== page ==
At Electric Literature, Randa Jarrar discusses her memoir, Love Is an Ex-Country, and the importance of confronting America’s history in order to grow from past mistakes. “A big part of my book is about the amnesia of America,” Jarrar says. “We are constantly at a time where we have to remind each other, ‘This has happened before. It didn’t work. Who is this benefiting?’ We can’t individually make change. We have to make it as a community.”
The deadline for DIAGRAM’s annual essay contest is fast approaching. Past winners include Peter Jay Shippy’s “Goonies: or Wallace Stevens’s ‘The Snowman’–an Essay in 7 Films” and (my all-time favorite) Cheyenne Nimes’s “SECTION 404 OF THE CLEAN WATER ACT AND THE SANTA CRUZ RIVER SAND SHARK, SUBTITLED ‘THIS TROUBLESOME REGULATORY CONSTRAINT’.”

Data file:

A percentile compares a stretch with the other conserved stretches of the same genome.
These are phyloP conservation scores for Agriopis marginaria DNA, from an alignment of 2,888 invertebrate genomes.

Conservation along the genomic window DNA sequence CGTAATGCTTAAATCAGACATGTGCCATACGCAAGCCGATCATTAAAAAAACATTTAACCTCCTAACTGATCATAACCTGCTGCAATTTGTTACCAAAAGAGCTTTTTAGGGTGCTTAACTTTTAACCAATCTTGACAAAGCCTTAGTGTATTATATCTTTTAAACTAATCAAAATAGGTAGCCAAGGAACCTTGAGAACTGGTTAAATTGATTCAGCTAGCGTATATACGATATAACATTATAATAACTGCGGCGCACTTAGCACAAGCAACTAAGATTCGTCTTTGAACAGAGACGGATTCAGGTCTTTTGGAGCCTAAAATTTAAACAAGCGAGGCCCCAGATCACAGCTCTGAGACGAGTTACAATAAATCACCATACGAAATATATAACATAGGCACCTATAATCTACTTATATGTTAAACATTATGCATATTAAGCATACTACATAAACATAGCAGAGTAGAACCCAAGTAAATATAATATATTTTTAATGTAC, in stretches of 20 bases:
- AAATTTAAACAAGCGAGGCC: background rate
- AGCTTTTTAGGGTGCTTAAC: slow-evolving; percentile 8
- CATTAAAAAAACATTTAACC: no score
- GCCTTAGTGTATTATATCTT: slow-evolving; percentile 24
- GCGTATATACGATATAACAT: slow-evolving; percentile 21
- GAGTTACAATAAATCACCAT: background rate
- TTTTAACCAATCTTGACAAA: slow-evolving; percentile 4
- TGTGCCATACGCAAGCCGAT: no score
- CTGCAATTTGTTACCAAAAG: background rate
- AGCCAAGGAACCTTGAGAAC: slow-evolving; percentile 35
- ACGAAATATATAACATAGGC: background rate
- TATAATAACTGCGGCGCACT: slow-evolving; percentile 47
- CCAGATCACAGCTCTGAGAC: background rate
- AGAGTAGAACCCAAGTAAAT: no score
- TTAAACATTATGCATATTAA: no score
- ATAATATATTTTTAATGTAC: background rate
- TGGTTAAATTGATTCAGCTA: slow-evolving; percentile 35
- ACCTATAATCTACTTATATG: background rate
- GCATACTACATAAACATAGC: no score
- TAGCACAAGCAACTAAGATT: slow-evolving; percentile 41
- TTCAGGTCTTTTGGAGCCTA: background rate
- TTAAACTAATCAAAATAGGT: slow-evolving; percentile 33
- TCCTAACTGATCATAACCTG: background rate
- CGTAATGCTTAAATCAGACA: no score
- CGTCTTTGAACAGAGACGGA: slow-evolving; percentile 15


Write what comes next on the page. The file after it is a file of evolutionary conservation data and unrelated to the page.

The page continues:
Short on insult fodder? In that case you’ll want to read Colin Burrow’s review of Melissa Mohr’s Holy Shit: A Brief History of Swearing. It includes such notables as: “slapsauce fellows, slabberdegullion druggels, lubbardly lowts … slutch calf-lollies, grouthead gnat-snappers, lob-dotterels, gaping changelings, [and] codshead loobies.” In the end, “swearing is one of the most basic human acts,” he writes.